Evaluating Just-In-Time Projects
From a More Focused Framework

by Dale G. Sauers

Just-in-time (JIT) projects don't always yield the benefits hoped for. Too often, we do what we set out to do, but we fail to see impacts on the bottom line. Are the improvements going wrong? Or could it be that we are choosing the wrong projects?

Trying to determine which project will have the largest effect on the organization can be overwhelming. After all, there is an extensive list of JIT elements to consider, including setup time reduction, inventory reduction, quality at the source, supplier relations and group technology.1

While there is no way to guarantee a project's success, considering its contribution toward company goals is a step in the right direction. And using a goal focused framework can help ensure that the JIT project you initiate clearly impacts the bottom line.

Attaining goals and correcting constraints

To see JIT project results, begin by articulating a goal that everyone agrees with. Eliyahu M. Goldratt says that the goal of any for profit company is to make more money.2 We'll consider this--making more money--our goal for the remainder of this article.

If our goal is making more money, then productivity improvement would be a logical criterion regarding project selection. Productivity is defined as the output the organization attains per unit of resource expended. Increased productivity either generates more output from the same amount of resources or generates the same amount of output from fewer resources. Clearly, JIT projects that increase productivity contribute to our goal.

Goldratt also suggests that all organizations face constraints or else they would consistently make more money.3 Sometimes the company's constraint is internal, a bottleneck work center for example. If the company is operating at less than capacity, on the other hand, the constraint is external--market acceptance of the product. These factors offer two more criteria for JIT project selection.

Goldratt's managerial accounting system, throughput accounting,4 provides the JIT project selection framework needed for internal constraints. The accounting system defines unit throughput as the unit's selling price minus the total variable cost associated with providing a unit of product. The throughput rate is defined as the throughput per minute at the limiting constraints.

If our goal is to make more money, more throughput, we should identify the bottleneck causing the most serious constraint to throughput and choose that as our JIT project.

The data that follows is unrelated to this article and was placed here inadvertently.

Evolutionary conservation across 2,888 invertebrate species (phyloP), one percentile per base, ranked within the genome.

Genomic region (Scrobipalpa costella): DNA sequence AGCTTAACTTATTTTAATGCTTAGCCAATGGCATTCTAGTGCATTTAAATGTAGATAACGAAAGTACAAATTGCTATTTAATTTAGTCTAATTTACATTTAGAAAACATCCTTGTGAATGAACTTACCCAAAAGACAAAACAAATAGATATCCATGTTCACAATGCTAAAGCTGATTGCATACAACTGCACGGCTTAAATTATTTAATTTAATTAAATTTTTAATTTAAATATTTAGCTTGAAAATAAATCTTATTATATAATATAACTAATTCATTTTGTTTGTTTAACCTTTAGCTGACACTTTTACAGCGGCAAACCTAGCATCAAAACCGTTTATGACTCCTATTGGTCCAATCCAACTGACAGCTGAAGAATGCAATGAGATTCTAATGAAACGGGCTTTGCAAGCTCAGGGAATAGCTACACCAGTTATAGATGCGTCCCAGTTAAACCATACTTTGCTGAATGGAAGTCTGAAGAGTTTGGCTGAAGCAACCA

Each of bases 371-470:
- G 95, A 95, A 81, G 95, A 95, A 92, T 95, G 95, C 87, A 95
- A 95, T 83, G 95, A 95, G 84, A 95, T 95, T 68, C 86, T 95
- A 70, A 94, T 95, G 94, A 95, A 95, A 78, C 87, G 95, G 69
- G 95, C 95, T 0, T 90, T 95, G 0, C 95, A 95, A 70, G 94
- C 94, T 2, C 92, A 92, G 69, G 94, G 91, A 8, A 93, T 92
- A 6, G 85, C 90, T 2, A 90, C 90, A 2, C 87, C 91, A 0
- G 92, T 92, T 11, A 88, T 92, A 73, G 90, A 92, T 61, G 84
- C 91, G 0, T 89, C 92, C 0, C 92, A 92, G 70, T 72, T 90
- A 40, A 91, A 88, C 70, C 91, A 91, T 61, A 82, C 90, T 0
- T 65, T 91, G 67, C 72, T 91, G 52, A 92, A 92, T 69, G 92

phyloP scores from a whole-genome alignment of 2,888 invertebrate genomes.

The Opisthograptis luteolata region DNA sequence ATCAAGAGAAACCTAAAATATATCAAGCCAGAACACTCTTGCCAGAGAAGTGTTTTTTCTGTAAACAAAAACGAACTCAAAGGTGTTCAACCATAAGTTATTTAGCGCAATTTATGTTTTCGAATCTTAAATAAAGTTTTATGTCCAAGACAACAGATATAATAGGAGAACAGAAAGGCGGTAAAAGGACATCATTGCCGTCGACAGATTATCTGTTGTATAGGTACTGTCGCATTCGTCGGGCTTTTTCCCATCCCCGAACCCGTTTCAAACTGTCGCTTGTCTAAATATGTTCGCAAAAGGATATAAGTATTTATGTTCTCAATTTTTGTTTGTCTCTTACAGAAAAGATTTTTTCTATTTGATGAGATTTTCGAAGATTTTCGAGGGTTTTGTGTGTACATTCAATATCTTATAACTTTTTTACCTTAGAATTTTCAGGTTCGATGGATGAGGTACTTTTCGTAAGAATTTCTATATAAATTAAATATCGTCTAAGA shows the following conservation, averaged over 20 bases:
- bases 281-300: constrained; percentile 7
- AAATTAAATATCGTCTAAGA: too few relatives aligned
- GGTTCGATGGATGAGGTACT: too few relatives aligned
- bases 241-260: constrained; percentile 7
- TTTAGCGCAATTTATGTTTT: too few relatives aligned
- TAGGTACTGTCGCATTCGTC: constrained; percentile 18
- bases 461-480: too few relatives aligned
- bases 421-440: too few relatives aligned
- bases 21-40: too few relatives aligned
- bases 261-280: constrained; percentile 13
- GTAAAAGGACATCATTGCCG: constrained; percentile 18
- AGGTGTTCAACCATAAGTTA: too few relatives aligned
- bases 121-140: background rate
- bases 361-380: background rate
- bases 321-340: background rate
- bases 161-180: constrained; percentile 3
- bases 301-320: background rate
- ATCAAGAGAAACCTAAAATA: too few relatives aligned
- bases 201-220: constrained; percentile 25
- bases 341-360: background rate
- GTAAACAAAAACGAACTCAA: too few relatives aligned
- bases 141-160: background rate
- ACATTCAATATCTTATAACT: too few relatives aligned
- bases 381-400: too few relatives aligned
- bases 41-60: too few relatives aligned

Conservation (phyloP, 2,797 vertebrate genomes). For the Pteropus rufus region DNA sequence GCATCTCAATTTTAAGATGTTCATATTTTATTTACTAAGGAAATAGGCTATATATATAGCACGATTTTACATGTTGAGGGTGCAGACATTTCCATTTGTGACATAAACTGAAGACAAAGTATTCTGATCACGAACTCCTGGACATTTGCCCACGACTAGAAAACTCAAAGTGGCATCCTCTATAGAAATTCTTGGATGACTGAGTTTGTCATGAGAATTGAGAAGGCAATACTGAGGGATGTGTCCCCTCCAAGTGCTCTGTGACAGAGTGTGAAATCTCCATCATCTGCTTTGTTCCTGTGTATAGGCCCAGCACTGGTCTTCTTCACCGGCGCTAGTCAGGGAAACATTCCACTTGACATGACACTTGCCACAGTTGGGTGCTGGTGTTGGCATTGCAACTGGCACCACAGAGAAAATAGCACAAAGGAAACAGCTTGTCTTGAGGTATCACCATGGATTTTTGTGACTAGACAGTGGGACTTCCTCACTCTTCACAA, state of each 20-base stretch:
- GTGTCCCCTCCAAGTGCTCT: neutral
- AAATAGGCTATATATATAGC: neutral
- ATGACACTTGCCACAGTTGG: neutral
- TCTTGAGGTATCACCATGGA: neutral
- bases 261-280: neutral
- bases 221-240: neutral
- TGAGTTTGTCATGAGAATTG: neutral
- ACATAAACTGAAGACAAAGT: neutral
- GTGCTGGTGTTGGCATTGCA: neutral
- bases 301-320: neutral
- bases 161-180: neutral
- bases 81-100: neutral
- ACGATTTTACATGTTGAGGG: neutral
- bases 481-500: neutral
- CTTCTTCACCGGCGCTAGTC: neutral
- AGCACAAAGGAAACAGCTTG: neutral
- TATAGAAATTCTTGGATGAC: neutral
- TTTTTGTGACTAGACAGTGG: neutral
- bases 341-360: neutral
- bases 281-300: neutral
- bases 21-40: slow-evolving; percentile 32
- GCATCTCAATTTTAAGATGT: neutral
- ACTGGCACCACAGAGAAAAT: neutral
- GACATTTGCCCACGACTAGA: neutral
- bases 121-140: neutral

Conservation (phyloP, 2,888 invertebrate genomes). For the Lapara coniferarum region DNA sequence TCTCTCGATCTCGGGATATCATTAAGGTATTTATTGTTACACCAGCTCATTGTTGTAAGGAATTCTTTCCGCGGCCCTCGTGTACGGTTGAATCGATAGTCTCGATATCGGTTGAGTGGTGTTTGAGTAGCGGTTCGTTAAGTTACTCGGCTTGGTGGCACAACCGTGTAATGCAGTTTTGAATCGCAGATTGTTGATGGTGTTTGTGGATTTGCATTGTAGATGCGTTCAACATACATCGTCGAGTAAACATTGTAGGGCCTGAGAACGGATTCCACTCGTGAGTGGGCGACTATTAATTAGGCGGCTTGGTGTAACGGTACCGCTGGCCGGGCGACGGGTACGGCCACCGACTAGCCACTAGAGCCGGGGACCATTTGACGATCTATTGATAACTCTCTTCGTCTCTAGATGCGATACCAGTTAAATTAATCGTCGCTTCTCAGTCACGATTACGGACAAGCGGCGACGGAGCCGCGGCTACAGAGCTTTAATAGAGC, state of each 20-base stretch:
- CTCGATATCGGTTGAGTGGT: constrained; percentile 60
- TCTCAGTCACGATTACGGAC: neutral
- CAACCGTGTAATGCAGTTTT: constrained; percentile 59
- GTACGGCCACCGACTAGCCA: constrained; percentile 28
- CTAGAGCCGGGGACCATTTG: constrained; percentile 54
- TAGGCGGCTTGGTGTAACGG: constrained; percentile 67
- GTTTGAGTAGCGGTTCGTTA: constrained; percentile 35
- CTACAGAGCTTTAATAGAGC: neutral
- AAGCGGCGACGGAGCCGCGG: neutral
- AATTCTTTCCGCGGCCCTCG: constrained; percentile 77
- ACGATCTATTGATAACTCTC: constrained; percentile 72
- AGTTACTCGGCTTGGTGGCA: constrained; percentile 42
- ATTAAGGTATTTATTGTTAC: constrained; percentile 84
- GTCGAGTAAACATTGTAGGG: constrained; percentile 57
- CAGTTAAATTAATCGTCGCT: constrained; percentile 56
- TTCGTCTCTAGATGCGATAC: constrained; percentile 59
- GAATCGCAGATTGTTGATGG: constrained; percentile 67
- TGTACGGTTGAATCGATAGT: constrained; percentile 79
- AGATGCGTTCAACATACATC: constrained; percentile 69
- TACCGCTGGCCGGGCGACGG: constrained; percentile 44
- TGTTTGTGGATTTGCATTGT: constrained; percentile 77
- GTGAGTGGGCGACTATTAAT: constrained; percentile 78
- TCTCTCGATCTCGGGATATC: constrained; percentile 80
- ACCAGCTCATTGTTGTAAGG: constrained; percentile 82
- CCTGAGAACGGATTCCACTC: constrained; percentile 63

When the constraint to making more money is product acceptance in the marketplace, it's important to consider order qualifiers and order winners.5 Order qualifiers are the minimum levels of competency needed to compete in today's global market. Order winners are competency levels needed to actually get orders. Typical order qualifiers/winners include competencies such as quality, lead times and agility in reacting to market changes. If the market itself is a constraint to making more money, JIT projects that increase such competencies will move us toward our goal.

Sales and marketing

Since obtaining orders involves sales and marketing functions, production must work with sales and marketing in project selection.
If sales and marketing are not involved, they are less likely to make an effort to capitalize on any new capabilities the project offers.

If we intend to reach our goal by improving product acceptance, we must verify that the improved competency is desired by the marketplace and that sales and marketing are committed to capitalizing on the new competency. As a result, projects addressing market share need to be pitched to both manufacturing and sales and marketing management. The following approach is recommended:

1. Identify the order qualifier/winner competency that the project addresses.

2. Ask sales and marketing the following:

  • Is this capability improvement of interest to the sales and marketing areas?
  • If so, what actions will sales and marketing initiate to take advantage of the improvement?
  • If the project's improvements materialize, can you quantify the expected benefits?

Too often, manufacturing makes improvements because they are possible or because it is assumed that the customer will find the improvements desirable. Cooperation from sales and marketing can ensure not only that the project's results will be utilized, but that the project is necessary in the first place.


1. Kenneth Wantuck, "Just-in-Time for America Video Series--Management Overview" (Southfield, MI: KWA Media, 1992).

2. Eliyahu M. Goldratt and Jeff Cox, The Goal (Great Barrington, MA: North River Press, 1984).

3. Eliyahu M. Goldratt, It's Not Luck (Great Barrington, MA: North River Press, 1994).

4. Eric Noreen, Debra Smith and James T. Mackey, The Theory of Constraints and Its Implication for Managerial Accounting (Great Barrington, MA: North River Press, 1995).

5. Terry Hill, Manufacturing Strategy, second edition (New York: McGraw Hill, 1994).

DALE G. SAUERS is professor of management at York College in Pennsylvania. He earned a master's degree in quantitative management science from the University of Houston. Sauers is an ASQ member.

If you would like to comment on this article, please post your remarks on the Quality Progress Discussion Board, or e-mail them to editor@asq.org

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